With 19 films under his belt, sweetly bumbling comedian Steve Carell is on a roll as he ditches his hit TV series 'The Office' to star in more movies. Who can blame him? So far he's three-for-three in 2010, and pulling in $12 million paydays. 'Dinner for Schmucks' opened well, 'Despicable Me,' in which he voiced lovable megalomaniac anti-hero Gru, is a summer animated hit, and romantic action comedy 'Date Night' launched him as part of a popular new movie team with ace comedienne Tina Fey. Does he have the momentum to continue his film success and join the ranks of TV actors-turned-film-stars like Tom Hanks, Jim Carrey and Robin Williams? Career Watch is a regular column by veteran film reporter and Moviefone guest blogger Anne Thompson looking at the career of a major Hollywood star, analyzing the moves they've made thus far and offering career advice on where they could or should head from here. This week: Steve Carell.
With 19 films under his belt, sweetly bumbling comedian Steve Carell is on a roll as he ditches his hit TV series 'The Office' to star in more movies. Who can blame him? So far he's three-for-three in 2010, and pulling in $12 million paydays. 'Dinner for Schmucks' opened well, 'Despicable Me,' in which he voiced lovable megalomaniac anti-hero Gru, is a summer animated hit, and romantic action comedy 'Date Night' launched him as part of a popular new movie team with ace comedienne Tina Fey. Does he have the momentum to continue his film success and join the ranks of TV actors-turned-film-stars like Tom Hanks, Jim Carrey and Robin Williams?
Latest Misfire: He doesn't have many. His biggest flop was his 1991 debut film, 'Curly Sue,' opposite James Belushi. Carell scored raves as Uncle Arthur in 'Bewitched' (which otherwise earned nasty reviews) and as Evan Baxter in 'Bruce Almighty.' That movie unfortunately yielded the bloated 2007 sequel 'Evan Almighty,' in which Carell glued on Noah's beard and took over the lead from Jim Carrey -- a tricky feat for anyone to pull off. Carell's most notable failure to date is the dead-serious 2007 indie romance 'Dan in Real Life,' opposite Juliette Binoche. He's unlikely to make that mistake again.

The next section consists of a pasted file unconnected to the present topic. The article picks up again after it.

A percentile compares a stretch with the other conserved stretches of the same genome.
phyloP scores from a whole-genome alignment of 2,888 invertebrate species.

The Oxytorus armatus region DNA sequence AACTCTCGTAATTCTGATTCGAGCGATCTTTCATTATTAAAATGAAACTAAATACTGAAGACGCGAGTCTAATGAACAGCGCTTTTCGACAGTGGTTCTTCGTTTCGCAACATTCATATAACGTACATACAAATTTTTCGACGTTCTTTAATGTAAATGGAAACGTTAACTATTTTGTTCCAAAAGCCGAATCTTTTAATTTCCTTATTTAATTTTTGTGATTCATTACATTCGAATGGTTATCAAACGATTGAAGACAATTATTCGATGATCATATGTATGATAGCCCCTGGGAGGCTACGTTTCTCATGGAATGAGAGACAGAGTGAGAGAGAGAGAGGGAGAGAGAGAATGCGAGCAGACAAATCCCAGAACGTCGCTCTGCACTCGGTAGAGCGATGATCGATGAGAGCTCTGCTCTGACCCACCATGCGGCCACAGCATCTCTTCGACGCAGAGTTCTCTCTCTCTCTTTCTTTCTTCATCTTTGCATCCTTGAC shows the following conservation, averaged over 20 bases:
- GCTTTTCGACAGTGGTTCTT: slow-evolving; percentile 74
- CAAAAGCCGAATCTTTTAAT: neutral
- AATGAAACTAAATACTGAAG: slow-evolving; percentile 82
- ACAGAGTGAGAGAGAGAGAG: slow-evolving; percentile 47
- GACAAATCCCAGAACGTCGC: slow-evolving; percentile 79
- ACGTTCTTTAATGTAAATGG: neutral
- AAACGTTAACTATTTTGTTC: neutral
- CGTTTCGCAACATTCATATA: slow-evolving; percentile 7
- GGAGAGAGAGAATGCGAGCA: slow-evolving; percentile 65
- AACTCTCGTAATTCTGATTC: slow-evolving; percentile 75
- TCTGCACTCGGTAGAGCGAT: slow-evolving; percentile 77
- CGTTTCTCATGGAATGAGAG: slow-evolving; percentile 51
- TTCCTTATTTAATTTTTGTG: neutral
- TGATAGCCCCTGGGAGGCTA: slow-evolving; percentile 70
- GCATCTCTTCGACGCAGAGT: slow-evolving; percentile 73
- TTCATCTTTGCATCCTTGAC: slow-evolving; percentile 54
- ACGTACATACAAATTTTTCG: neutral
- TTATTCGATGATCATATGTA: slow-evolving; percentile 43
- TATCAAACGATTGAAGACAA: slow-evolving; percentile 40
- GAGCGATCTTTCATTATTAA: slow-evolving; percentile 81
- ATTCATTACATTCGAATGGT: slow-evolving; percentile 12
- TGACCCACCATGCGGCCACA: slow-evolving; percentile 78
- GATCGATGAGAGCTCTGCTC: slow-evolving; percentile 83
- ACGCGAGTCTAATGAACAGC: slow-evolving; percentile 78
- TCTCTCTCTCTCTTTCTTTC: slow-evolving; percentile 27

Signature Line: "That's what she said." -- Michael Scott, 'The Office'
Career Peaks: Building on a strong foundation in improv comedy, Carell moved from Chicago's Second City to performing skits with buddy Stephen Colbert on 'The Daily Show With Jon Stewart' (and 'Saturday Night Live's' 'Ambiguously Gay Duo' shorts) and writing and acting on 'The Dana Carvey Show.' This led in 2005 to Carell's signature role as Michael Scott in NBC's American remake of the Brit series 'The Office,' which was a stateside hit partly because Carell understood how to make the his Dunder Mifflin regional manager more likable and less venal and annoying than Ricky Gervais had been, from waking up to the smell of bacon sizzling on his George Foreman Grill to taking his staff to lunch at Hooter's. While he leaves 'The Office' after his contract expires at the end of next season, Carell will keep the door open for guest appearances.